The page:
Black Women Worry More

Black Women Worry More

Rosemary Bray McNatt

He phoned more than an hour ago to say he was on his way home. But I have yet to hear the scrape of the iron gate, the rattling keys, so I worry.

Most married women fret about a tardy husband: black women like myself worry more. I fear white men in police uniforms; white teenagers driving by; thin, panicky, middle-aged white men on the subway. Most of all, I fear that their path and my husband’s path will cross one night as he makes his way home.

Bob is tall, dark, with thick hair and wire-rimmed glasses. He carries a knapsack stuffed with work from the office, old crossword puzzles, Philip Glass [music], Ebony Man and People magazines. He cracks his knuckles a lot and wears a peculiar grimace when his mind is elsewhere. He looks dear and gentle to me—but then, I have looked into those eyes for a long time.

I worry that some white person will see that grim, focused look of concentration and see the intent to victimize. I fear that some white person will look at him and see only [their] nightmare—another black man in sneakers. In fact, my husband is another black man in sneakers. He’s also a writer, an amateur cyclist, a lousy basketball player, his parents’ son, my life companion. When I peek out the window, the visions in my head are those of blind white panic at my husband’s black presence. I see myself a sudden, horrified widow.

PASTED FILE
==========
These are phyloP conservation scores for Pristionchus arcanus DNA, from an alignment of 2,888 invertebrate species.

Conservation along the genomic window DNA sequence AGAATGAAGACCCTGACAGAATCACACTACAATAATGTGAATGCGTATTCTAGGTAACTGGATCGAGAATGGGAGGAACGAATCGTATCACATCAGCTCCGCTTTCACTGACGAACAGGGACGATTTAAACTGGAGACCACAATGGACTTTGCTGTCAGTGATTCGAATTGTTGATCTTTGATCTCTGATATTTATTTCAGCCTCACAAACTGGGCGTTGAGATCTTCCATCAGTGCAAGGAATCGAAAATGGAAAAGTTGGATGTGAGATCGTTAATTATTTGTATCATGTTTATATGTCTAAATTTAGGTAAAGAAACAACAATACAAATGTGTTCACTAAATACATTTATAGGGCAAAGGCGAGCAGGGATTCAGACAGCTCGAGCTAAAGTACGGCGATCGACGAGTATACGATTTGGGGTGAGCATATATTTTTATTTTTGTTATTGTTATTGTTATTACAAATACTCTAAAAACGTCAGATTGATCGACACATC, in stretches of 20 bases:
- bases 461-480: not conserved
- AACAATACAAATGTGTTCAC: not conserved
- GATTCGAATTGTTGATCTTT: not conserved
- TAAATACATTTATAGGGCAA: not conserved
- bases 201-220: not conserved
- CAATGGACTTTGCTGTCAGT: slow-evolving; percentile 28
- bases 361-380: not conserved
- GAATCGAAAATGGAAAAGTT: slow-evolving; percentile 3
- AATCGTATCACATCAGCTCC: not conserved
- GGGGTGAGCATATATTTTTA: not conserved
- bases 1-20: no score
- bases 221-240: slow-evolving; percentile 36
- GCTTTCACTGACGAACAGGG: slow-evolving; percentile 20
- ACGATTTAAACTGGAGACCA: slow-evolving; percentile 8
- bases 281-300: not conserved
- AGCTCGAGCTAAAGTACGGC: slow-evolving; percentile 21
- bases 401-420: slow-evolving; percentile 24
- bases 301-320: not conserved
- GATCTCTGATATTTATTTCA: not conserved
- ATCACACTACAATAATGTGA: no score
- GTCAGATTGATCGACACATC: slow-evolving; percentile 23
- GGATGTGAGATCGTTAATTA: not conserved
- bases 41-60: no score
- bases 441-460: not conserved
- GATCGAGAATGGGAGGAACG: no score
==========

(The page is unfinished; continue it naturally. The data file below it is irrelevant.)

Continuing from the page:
Once upon a time, I was vaguely ashamed of my paranoia about his safety in the world outside our home. After all, he is a grown man. But he is a grown black man on the streets alone, a menace to white [people]—even the nice, sympathetic, liberal ones who smile at us when we’re together. And I am reminded, over and over, how dangerous white people still can be, how their fears are a hazard to our health. When white people are ruled by their fears of everything black, every black woman is an addict, a whore; every black man is a rapist—even a murderer.

So when it’s ten o’clock and he’s not home yet, my thoughts can’t help but wander to other black men—husbands, fathers, sons, brothers—who never make it home. Even after I hear the scrape of our iron gate, the key in the lock, even after I hear that old knapsack hit the floor of the downstairs hallway and Bob’s voice calling to me, my thoughts return to them.